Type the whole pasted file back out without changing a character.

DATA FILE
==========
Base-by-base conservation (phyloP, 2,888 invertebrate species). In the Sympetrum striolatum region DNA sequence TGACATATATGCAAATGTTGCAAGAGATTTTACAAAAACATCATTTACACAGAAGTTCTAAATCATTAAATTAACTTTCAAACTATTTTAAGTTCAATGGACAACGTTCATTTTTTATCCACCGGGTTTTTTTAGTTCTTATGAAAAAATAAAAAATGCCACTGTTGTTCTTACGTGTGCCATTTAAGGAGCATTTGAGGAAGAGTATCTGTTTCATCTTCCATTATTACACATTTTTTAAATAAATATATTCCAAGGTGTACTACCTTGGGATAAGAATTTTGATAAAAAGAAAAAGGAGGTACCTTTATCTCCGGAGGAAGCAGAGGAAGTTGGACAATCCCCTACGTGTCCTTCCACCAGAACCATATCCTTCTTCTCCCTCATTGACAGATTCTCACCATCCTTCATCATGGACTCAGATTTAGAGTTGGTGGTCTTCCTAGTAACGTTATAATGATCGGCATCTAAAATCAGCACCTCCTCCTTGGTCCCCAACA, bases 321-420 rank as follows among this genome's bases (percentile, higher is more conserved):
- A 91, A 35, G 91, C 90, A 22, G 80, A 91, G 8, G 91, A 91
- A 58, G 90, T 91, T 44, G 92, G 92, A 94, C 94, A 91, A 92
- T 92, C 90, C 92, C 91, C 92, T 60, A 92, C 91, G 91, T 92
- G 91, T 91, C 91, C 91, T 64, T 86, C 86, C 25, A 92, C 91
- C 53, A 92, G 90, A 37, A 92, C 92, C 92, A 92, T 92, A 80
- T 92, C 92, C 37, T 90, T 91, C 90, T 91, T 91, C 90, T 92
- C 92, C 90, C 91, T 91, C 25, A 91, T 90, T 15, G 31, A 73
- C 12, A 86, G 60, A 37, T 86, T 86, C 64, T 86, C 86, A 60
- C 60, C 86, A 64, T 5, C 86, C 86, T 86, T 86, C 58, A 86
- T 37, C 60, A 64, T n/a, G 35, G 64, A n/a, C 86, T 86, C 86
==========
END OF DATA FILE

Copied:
Base-by-base conservation (phyloP, 2,888 invertebrate species). In the Sympetrum striolatum region DNA sequence TGACATATATGCAAATGTTGCAAGAGATTTTACAAAAACATCATTTACACAGAAGTTCTAAATCATTAAATTAACTTTCAAACTATTTTAAGTTCAATGGACAACGTTCATTTTTTATCCACCGGGTTTTTTTAGTTCTTATGAAAAAATAAAAAATGCCACTGTTGTTCTTACGTGTGCCATTTAAGGAGCATTTGAGGAAGAGTATCTGTTTCATCTTCCATTATTACACATTTTTTAAATAAATATATTCCAAGGTGTACTACCTTGGGATAAGAATTTTGATAAAAAGAAAAAGGAGGTACCTTTATCTCCGGAGGAAGCAGAGGAAGTTGGACAATCCCCTACGTGTCCTTCCACCAGAACCATATCCTTCTTCTCCCTCATTGACAGATTCTCACCATCCTTCATCATGGACTCAGATTTAGAGTTGGTGGTCTTCCTAGTAACGTTATAATGATCGGCATCTAAAATCAGCACCTCCTCCTTGGTCCCCAACA, bases 321-420 rank as follows among this genome's bases (percentile, higher is more conserved):
- A 91, A 35, G 91, C 90, A 22, G 80, A 91, G 8, G 91, A 91
- A 58, G 90, T 91, T 44, G 92, G 92, A 94, C 94, A 91, A 92
- T 92, C 90, C 92, C 91, C 92, T 60, A 92, C 91, G 91, T 92
- G 91, T 91, C 91, C 91, T 64, T 86, C 86, C 25, A 92, C 91
- C 53, A 92, G 90, A 37, A 92, C 92, C 92, A 92, T 92, A 80
- T 92, C 92, C 37, T 90, T 91, C 90, T 91, T 91, C 90, T 92
- C 92, C 90, C 91, T 91, C 25, A 91, T 90, T 15, G 31, A 73
- C 12, A 86, G 60, A 37, T 86, T 86, C 64, T 86, C 86, A 60
- C 60, C 86, A 64, T 5, C 86, C 86, T 86, T 86, C 58, A 86
- T 37, C 60, A 64, T n/a, G 35, G 64, A n/a, C 86, T 86, C 86